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'Jade Goody effect' encouraged screening

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Wall-to-wall coverage of celebrities’ struggles with health problems can encourage people to attend screening programmes, research has claimed.

A report by Warwick Medical School found that media coverage of reality TV star Jade Goody’s fight against cervical cancer had the effect of reversing a decline in the number of people showing up for screening appointments.

The research, published in the Journal of Public Health, followed coverage of Goody’s illness from her diagnosis in 2008 to shortly after her death in March 2009, finding that year-on-year take-up in screening among those aged 25-64 increased from 77.85% in 2008 to 78.94% in 2009.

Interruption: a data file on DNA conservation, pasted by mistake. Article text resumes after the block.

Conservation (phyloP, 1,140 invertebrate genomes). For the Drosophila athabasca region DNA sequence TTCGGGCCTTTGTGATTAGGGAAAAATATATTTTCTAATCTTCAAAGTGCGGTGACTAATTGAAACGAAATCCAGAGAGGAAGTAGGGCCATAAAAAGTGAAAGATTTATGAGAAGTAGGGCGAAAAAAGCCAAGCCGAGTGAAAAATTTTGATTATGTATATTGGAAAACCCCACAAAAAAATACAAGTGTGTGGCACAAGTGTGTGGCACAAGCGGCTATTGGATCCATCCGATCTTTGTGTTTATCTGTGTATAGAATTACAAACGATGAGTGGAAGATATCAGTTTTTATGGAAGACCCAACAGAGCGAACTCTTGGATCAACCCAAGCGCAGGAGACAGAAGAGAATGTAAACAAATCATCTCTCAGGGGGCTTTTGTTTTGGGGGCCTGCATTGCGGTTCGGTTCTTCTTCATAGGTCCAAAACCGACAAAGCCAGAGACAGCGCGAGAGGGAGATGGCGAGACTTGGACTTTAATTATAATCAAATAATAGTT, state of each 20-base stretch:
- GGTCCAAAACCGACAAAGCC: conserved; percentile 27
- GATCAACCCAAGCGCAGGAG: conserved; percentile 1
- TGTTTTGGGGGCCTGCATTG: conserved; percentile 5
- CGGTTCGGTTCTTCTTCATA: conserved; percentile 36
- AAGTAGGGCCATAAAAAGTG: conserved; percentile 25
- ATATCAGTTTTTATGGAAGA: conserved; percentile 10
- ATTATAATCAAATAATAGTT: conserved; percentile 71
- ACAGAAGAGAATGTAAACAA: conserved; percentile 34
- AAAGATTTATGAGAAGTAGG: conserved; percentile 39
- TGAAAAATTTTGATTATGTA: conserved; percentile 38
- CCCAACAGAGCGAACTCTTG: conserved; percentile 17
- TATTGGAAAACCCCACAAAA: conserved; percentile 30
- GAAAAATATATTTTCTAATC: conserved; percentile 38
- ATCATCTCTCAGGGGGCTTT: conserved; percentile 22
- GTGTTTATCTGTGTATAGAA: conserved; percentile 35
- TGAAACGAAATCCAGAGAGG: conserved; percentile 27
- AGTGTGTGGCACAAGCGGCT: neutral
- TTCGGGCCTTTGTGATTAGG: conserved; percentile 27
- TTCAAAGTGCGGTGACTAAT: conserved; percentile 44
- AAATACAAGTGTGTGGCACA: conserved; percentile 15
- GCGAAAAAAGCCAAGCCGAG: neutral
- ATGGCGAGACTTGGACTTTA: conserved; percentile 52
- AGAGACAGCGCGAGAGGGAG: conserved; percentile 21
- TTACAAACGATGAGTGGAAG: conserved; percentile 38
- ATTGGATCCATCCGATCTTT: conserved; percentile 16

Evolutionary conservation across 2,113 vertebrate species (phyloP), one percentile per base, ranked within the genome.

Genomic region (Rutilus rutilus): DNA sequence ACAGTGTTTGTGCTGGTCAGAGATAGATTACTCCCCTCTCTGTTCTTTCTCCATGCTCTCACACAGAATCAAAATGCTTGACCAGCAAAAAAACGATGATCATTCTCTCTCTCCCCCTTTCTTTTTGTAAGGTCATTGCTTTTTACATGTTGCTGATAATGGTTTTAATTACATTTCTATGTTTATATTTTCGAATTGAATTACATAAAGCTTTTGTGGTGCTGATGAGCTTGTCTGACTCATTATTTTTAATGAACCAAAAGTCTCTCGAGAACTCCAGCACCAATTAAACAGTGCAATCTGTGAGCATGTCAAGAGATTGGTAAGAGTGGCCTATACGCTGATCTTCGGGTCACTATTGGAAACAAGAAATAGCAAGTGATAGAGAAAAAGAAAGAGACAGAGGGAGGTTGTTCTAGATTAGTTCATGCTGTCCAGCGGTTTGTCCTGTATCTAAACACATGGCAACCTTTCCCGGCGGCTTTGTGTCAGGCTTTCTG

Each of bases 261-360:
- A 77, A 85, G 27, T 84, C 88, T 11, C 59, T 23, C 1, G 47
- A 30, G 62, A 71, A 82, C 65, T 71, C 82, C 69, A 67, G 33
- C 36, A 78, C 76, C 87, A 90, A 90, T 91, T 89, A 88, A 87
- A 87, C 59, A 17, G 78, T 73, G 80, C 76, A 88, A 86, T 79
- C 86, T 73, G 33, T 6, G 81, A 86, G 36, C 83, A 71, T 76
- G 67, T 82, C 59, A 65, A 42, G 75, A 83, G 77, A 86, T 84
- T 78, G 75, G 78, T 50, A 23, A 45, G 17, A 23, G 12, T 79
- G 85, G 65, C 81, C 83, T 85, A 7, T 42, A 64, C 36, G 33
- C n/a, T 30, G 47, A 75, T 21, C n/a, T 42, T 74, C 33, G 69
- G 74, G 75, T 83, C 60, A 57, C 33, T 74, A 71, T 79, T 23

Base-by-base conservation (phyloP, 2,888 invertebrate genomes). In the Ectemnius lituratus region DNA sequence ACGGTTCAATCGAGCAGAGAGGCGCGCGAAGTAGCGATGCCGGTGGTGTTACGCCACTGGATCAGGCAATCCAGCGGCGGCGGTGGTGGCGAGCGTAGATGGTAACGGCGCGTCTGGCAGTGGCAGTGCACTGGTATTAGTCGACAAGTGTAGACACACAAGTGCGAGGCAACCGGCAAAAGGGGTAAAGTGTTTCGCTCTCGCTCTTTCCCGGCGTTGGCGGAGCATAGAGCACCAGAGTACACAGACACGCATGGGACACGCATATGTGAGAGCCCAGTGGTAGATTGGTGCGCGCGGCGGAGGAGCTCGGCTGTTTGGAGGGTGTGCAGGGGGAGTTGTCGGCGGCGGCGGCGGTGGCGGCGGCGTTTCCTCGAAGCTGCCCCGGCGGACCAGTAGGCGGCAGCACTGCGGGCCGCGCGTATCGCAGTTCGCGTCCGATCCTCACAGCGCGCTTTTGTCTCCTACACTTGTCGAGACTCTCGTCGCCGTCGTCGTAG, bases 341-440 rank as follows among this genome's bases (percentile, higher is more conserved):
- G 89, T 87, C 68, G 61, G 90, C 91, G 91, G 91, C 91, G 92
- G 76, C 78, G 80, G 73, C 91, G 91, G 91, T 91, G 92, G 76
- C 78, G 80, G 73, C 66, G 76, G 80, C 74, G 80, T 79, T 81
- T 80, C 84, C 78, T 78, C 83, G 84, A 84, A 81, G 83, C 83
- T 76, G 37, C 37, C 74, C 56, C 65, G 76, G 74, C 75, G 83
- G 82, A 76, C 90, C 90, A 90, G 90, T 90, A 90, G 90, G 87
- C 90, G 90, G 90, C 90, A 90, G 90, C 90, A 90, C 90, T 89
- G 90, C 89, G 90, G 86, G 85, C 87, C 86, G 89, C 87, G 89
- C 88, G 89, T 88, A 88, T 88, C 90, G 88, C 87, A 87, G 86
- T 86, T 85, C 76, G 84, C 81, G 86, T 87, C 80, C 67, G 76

Report author David Metcalfe said: “Although this percentage increase in screening figures appears to be quite modest, millions of screenings take place so we are actually looking at an increase of around 100,000 screenings.

“The reversal of the downward trend is the most significant element as figures had been steadily falling since 2002.

“Our study suggests that Jade Goody’s diagnosis and death led to an increase in the number of people looking for information about cervical cancer and screening.”

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